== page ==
Bonnie Alton sells St. Paul Great Harvest Bread to Hmong baker

0 7

Bonnie Alton never considered sharing space in her Great Harvest Bread Co. kitchen until she got a call one day in 2019.

The woman said she was helping her favorite baker, Mai Ker Hang, find a place to create her signature fruit-filled cakes. Would Alton consider renting out her Selby Avenue bakery in the evenings to Fruitee ‘n the Cake, Hang’s pop-up bakery business?

“They had looked and looked, and everyone was saying ‘No’ to them,” Alton said. “I thought about it for a little bit, and I talked to Brian, my husband, about it, and I said, ‘You know, we can do this. The kitchen just sits empty at the end of the day.’”

When Hang went to tour the bakery, she found Alton working in the back. “I told myself, ‘If only this woman is my mentor, I will go a lot farther and grow a lot faster,’” Hang said. “I think God sent her to me. I am so fortunate to have met her.”

Fortunate, indeed.

On Friday, Hang purchased the business from Alton. She is believed to be the first Hmong owner of a Great Harvest Bread Co. franchise in the U.S.

Alton, 67, said Hang, 29, is the perfect person to continue her legacy of philanthropy and community building — oh, and bread-baking, too.

“My work at Great Harvest has been a catalyst for building community,” Alton said. “There is so much shared hospitality that can happen with bread. We come to the production table each day with generous spirits that are enriched by the work we do together and the community we get to serve.”

Hang began helping Alton during the 2020 holiday season and said she “got hooked on the idea that I could combine these two businesses and own the bakery I have always wanted for my work.” She asked Alton to let her know if she ever decided to retire and sell the business; the two began seriously talking about a sale in March.

“I really love everything about the Great Harvest environment — how loose it is, how fun it is,” Hang said. “Everybody is friendly. So I talked to Bonnie, and I said, ‘Bonnie, if someday you retire, can I carry on your legacy?’ I told her, ‘I assure you I will not fail you.’”

From refugee camp to budding baker

Mai Ker Hang puts a tray of Red White and Blueberry bread into the oven as owner Bonnie Alton looks on at the Great Harvest Bread Co. on Selby Avenue in St. Paul. (John Autey / Pioneer Press)

Hang and her husband, Tou Lee, spent three weeks in August at the company’s franchise headquarters in Dillon, Mont., learning all things Great Harvest — from fundamental baking to made-to-order baking to running a retail store. The couple, who live in Maplewood, have three young daughters: Liora, 5; Odilia, 3; and Sarai, 1.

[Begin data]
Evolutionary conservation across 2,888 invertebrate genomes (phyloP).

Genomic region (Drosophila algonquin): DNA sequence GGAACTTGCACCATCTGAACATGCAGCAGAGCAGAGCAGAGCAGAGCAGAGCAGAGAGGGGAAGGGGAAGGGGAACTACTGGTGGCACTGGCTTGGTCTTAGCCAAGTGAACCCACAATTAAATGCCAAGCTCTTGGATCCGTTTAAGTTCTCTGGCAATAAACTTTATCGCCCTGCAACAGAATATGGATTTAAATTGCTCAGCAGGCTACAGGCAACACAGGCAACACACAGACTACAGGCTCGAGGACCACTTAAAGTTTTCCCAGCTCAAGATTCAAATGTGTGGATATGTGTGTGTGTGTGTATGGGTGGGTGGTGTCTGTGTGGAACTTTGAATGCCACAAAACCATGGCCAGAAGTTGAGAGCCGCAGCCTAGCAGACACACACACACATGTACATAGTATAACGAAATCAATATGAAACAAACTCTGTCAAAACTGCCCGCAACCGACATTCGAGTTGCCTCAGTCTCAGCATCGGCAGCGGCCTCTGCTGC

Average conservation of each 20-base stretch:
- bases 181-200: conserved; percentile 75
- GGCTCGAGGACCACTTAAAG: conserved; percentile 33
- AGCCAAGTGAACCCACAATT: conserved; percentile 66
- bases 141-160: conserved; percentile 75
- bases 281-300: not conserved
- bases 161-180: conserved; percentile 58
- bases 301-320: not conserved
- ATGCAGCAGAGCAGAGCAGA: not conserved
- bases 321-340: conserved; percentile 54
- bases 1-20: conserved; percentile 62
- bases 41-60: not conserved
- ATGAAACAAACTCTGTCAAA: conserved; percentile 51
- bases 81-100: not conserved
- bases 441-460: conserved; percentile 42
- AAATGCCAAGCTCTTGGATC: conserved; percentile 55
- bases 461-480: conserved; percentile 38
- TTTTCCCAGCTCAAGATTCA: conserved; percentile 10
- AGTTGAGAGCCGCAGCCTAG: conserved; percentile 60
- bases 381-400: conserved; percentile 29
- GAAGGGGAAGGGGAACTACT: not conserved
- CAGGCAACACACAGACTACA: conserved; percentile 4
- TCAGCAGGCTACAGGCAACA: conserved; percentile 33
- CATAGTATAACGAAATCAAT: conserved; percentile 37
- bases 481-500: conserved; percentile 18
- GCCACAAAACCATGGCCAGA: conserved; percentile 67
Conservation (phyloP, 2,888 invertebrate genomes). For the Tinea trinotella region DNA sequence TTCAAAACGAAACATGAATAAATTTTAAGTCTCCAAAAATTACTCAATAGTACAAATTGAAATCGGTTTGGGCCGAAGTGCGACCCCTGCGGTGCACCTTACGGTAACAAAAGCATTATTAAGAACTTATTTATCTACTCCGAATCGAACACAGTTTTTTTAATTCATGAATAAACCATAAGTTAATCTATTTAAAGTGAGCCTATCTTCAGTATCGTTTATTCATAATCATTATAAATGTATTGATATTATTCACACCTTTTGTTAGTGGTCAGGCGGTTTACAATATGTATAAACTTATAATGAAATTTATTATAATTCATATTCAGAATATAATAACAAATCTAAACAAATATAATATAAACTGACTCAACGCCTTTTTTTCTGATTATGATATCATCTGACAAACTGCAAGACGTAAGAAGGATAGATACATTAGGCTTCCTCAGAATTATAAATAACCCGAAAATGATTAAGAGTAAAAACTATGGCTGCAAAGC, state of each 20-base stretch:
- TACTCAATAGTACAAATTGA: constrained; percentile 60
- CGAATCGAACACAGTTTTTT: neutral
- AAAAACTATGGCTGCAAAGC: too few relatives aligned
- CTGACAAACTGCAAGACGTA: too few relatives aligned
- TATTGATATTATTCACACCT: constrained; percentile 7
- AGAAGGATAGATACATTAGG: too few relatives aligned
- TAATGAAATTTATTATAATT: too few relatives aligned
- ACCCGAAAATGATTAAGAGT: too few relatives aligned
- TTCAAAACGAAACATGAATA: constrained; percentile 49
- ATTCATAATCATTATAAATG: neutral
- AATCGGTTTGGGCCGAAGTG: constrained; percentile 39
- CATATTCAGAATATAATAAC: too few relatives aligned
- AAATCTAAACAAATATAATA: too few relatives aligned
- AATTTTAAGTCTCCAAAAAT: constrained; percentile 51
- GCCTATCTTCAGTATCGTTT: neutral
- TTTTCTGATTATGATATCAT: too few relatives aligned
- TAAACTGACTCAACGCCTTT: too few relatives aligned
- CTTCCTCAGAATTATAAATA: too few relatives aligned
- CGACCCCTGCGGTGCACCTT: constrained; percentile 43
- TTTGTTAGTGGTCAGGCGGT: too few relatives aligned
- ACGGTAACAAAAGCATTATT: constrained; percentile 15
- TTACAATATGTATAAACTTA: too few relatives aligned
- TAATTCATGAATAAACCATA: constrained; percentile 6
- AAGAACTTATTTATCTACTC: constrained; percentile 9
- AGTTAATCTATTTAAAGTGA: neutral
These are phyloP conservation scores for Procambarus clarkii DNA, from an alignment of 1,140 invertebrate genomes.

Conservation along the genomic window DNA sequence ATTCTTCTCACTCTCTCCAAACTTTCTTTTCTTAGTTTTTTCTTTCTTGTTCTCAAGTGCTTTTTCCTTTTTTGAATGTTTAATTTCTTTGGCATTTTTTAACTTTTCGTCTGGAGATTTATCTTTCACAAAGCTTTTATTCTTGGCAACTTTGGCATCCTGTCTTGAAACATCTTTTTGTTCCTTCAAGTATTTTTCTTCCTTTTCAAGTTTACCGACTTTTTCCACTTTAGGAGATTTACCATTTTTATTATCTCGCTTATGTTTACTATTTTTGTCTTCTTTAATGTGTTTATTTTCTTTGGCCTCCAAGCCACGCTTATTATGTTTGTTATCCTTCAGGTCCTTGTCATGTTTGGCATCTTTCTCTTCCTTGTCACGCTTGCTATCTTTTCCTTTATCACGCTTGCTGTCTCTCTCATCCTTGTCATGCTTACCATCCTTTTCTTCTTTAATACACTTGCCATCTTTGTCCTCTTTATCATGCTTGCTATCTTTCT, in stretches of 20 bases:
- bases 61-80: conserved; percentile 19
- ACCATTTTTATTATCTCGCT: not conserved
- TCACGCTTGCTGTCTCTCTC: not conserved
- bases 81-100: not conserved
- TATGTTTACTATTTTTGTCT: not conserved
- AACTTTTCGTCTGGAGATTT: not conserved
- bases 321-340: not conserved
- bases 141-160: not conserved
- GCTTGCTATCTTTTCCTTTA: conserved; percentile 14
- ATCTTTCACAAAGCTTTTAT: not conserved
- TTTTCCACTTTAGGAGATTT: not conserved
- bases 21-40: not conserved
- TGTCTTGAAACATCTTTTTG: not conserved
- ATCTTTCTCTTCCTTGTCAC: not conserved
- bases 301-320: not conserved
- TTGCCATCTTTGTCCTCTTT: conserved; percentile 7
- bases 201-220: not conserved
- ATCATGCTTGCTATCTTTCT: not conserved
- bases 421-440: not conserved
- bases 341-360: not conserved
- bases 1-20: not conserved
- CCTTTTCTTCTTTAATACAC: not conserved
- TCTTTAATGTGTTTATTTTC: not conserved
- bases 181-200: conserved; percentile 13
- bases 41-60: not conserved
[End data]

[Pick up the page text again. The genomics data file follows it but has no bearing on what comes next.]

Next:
Hang’s father was a soldier in the “secret war” backed by the CIA in Laos during the Vietnam War. After the war, the family fled to a refugee camp in Thailand, where Hang was born and spent her first 11 years.

“We were a very poor family, with very little money,” she said. “I remember one year crying on my birthday because I knew I would not have a cake. I watched as my father searched in his pocket for money and found only enough to buy me new sandals and a little bun I could eat on my way to school. That day, he chose to eat nothing so I could have a birthday to remember.”

In 2004, Hang and her family arrived in Minnesota. Hang had to quickly learn English, which “was not an easy language for me to learn,” she said. “In school, I struggled to adjust and fit in.”

She got to try birthday cake for the first time when she turned 12 in December 2004. “It was the most beautiful cake,” she said. “It was from Cub Foods. It said, ‘Happy Birthday Mai Ker.’ It had purple frosting. It was a whipped cream marble cake — chocolate and vanilla.”

It was the most delicious thing she had eaten during her 12 years on Earth. So began her love affair with cake.

By the time she was a freshman at Harding High School in St. Paul, Hang had begun teaching herself how to bake cakes for family and friends.

“My sister and I, we really love cake,” she said. “We came to the idea that we wanted a cake that was not too sweet — that we can eat and enjoy and that we don’t feel nasty after. She said, ‘Can you learn how to bake a cake from scratch?’ And that’s when I started to mix and match and do all this research.”

Hang’s cakes are filled with fresh fruit — including strawberry, raspberry, blueberry, blackberry, kiwi, mango and coconut. “The fruit balances out the sweetness and reduces the sweetness from the cake,” she said.

A cake elaborately decorated with fresh fruit.
One of Mai Ker Hang’s signature mixed-fruit cakes. (Courtesy of Fruitee ‘n the Cake)

When her sister brought one of Hang’s cakes to work one day, a co-worker at St. Jude Medical asked if Hang was taking orders. “That’s how I got my first customer,” she said. “I was a senior in high school.”

Hang’s brother, Ying, created a Facebook page and named the business Fruitee ’n the Cake. “He just wanted a fancy name for the cake, and he wanted to include something with ‘fruit’ in there,” she said. “It was supposed to be Fruitien, but that was hard for people to pronounce.”

Hang’s burgeoning business started taking off. She would go to school all day and then bake until midnight. She continued that schedule, she said, while attending St. Paul College and Metropolitan State University, graduating in 2015 and 2017, respectively.

“One day, I had a customer come in, and she said, ‘Oh, your cake is so good. I eat cakes from many places, and I really like yours. Have you ever thought about having your own bakery or having a commercial kitchen?’” Hang said. “At the time, I was looking for a commercial kitchen, and she started to contact places for me. She started making calls, and that’s how I met Bonnie.”

Source link

Leave A Reply

Your email address will not be published.